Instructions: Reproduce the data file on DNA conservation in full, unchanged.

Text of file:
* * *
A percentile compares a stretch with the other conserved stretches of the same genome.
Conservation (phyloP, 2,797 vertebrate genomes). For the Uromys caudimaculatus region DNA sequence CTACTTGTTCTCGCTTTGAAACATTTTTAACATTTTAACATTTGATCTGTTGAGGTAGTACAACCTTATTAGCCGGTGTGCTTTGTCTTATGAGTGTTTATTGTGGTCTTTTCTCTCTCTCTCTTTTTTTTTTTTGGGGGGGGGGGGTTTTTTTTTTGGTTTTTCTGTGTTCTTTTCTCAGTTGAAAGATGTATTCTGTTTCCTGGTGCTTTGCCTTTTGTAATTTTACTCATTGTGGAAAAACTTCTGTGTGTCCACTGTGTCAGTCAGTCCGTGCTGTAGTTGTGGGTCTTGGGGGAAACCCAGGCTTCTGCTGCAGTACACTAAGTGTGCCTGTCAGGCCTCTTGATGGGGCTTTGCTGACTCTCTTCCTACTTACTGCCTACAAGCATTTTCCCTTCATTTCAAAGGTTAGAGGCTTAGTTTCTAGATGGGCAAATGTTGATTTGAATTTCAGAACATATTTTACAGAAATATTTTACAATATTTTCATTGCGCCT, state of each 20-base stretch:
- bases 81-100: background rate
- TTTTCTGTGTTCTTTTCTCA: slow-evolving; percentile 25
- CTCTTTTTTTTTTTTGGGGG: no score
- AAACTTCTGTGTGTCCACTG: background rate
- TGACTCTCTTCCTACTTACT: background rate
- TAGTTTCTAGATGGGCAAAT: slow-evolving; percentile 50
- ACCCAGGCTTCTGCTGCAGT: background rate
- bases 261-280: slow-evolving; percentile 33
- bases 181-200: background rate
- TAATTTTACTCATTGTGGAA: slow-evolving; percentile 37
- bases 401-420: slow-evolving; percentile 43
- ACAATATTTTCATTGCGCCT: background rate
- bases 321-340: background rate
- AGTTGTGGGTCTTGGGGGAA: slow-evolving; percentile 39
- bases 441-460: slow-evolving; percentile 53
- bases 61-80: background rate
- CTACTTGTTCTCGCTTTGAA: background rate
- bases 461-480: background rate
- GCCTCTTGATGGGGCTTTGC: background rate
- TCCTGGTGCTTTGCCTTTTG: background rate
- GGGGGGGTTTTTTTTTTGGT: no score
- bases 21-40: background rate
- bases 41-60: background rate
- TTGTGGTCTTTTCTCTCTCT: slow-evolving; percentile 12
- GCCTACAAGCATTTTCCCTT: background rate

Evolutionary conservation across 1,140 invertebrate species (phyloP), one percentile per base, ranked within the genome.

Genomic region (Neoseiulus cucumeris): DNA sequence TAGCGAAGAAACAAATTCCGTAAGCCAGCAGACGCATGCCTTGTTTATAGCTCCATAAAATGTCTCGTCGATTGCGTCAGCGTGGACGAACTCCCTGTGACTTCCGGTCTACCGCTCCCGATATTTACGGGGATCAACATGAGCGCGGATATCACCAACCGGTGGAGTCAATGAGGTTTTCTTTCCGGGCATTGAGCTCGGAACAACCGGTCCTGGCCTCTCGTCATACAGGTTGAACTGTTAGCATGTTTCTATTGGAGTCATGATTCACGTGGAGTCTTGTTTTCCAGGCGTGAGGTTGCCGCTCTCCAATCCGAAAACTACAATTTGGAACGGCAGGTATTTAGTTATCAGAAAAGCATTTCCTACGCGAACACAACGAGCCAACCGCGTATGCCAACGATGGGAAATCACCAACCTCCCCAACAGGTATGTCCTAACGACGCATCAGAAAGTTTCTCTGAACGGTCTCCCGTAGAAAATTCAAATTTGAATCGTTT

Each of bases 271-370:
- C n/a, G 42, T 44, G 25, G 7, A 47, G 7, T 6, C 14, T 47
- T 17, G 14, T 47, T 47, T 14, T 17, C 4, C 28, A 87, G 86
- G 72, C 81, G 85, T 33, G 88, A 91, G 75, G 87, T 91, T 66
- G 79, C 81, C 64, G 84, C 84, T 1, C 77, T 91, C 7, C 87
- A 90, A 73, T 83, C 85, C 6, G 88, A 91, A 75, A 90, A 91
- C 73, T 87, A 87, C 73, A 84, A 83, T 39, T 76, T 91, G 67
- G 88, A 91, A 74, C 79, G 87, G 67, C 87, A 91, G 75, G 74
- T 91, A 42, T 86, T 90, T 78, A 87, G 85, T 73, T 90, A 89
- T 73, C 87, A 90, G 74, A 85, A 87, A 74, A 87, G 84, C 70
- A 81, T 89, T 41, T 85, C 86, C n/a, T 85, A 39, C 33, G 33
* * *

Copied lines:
A percentile compares a stretch with the other conserved stretches of the same genome.
Conservation (phyloP, 2,797 vertebrate genomes). For the Uromys caudimaculatus region DNA sequence CTACTTGTTCTCGCTTTGAAACATTTTTAACATTTTAACATTTGATCTGTTGAGGTAGTACAACCTTATTAGCCGGTGTGCTTTGTCTTATGAGTGTTTATTGTGGTCTTTTCTCTCTCTCTCTTTTTTTTTTTTGGGGGGGGGGGGTTTTTTTTTTGGTTTTTCTGTGTTCTTTTCTCAGTTGAAAGATGTATTCTGTTTCCTGGTGCTTTGCCTTTTGTAATTTTACTCATTGTGGAAAAACTTCTGTGTGTCCACTGTGTCAGTCAGTCCGTGCTGTAGTTGTGGGTCTTGGGGGAAACCCAGGCTTCTGCTGCAGTACACTAAGTGTGCCTGTCAGGCCTCTTGATGGGGCTTTGCTGACTCTCTTCCTACTTACTGCCTACAAGCATTTTCCCTTCATTTCAAAGGTTAGAGGCTTAGTTTCTAGATGGGCAAATGTTGATTTGAATTTCAGAACATATTTTACAGAAATATTTTACAATATTTTCATTGCGCCT, state of each 20-base stretch:
- bases 81-100: background rate
- TTTTCTGTGTTCTTTTCTCA: slow-evolving; percentile 25
- CTCTTTTTTTTTTTTGGGGG: no score
- AAACTTCTGTGTGTCCACTG: background rate
- TGACTCTCTTCCTACTTACT: background rate
- TAGTTTCTAGATGGGCAAAT: slow-evolving; percentile 50
- ACCCAGGCTTCTGCTGCAGT: background rate
- bases 261-280: slow-evolving; percentile 33
- bases 181-200: background rate
- TAATTTTACTCATTGTGGAA: slow-evolving; percentile 37
- bases 401-420: slow-evolving; percentile 43
- ACAATATTTTCATTGCGCCT: background rate
- bases 321-340: background rate
- AGTTGTGGGTCTTGGGGGAA: slow-evolving; percentile 39
- bases 441-460: slow-evolving; percentile 53
- bases 61-80: background rate
- CTACTTGTTCTCGCTTTGAA: background rate
- bases 461-480: background rate
- GCCTCTTGATGGGGCTTTGC: background rate
- TCCTGGTGCTTTGCCTTTTG: background rate
- GGGGGGGTTTTTTTTTTGGT: no score
- bases 21-40: background rate
- bases 41-60: background rate
- TTGTGGTCTTTTCTCTCTCT: slow-evolving; percentile 12
- GCCTACAAGCATTTTCCCTT: background rate

Evolutionary conservation across 1,140 invertebrate species (phyloP), one percentile per base, ranked within the genome.

Genomic region (Neoseiulus cucumeris): DNA sequence TAGCGAAGAAACAAATTCCGTAAGCCAGCAGACGCATGCCTTGTTTATAGCTCCATAAAATGTCTCGTCGATTGCGTCAGCGTGGACGAACTCCCTGTGACTTCCGGTCTACCGCTCCCGATATTTACGGGGATCAACATGAGCGCGGATATCACCAACCGGTGGAGTCAATGAGGTTTTCTTTCCGGGCATTGAGCTCGGAACAACCGGTCCTGGCCTCTCGTCATACAGGTTGAACTGTTAGCATGTTTCTATTGGAGTCATGATTCACGTGGAGTCTTGTTTTCCAGGCGTGAGGTTGCCGCTCTCCAATCCGAAAACTACAATTTGGAACGGCAGGTATTTAGTTATCAGAAAAGCATTTCCTACGCGAACACAACGAGCCAACCGCGTATGCCAACGATGGGAAATCACCAACCTCCCCAACAGGTATGTCCTAACGACGCATCAGAAAGTTTCTCTGAACGGTCTCCCGTAGAAAATTCAAATTTGAATCGTTT

Each of bases 271-370:
- C n/a, G 42, T 44, G 25, G 7, A 47, G 7, T 6, C 14, T 47
- T 17, G 14, T 47, T 47, T 14, T 17, C 4, C 28, A 87, G 86
- G 72, C 81, G 85, T 33, G 88, A 91, G 75, G 87, T 91, T 66
- G 79, C 81, C 64, G 84, C 84, T 1, C 77, T 91, C 7, C 87
- A 90, A 73, T 83, C 85, C 6, G 88, A 91, A 75, A 90, A 91
- C 73, T 87, A 87, C 73, A 84, A 83, T 39, T 76, T 91, G 67
- G 88, A 91, A 74, C 79, G 87, G 67, C 87, A 91, G 75, G 74
- T 91, A 42, T 86, T 90, T 78, A 87, G 85, T 73, T 90, A 89
- T 73, C 87, A 90, G 74, A 85, A 87, A 74, A 87, G 84, C 70
- A 81, T 89, T 41, T 85, C 86, C n/a, T 85, A 39, C 33, G 33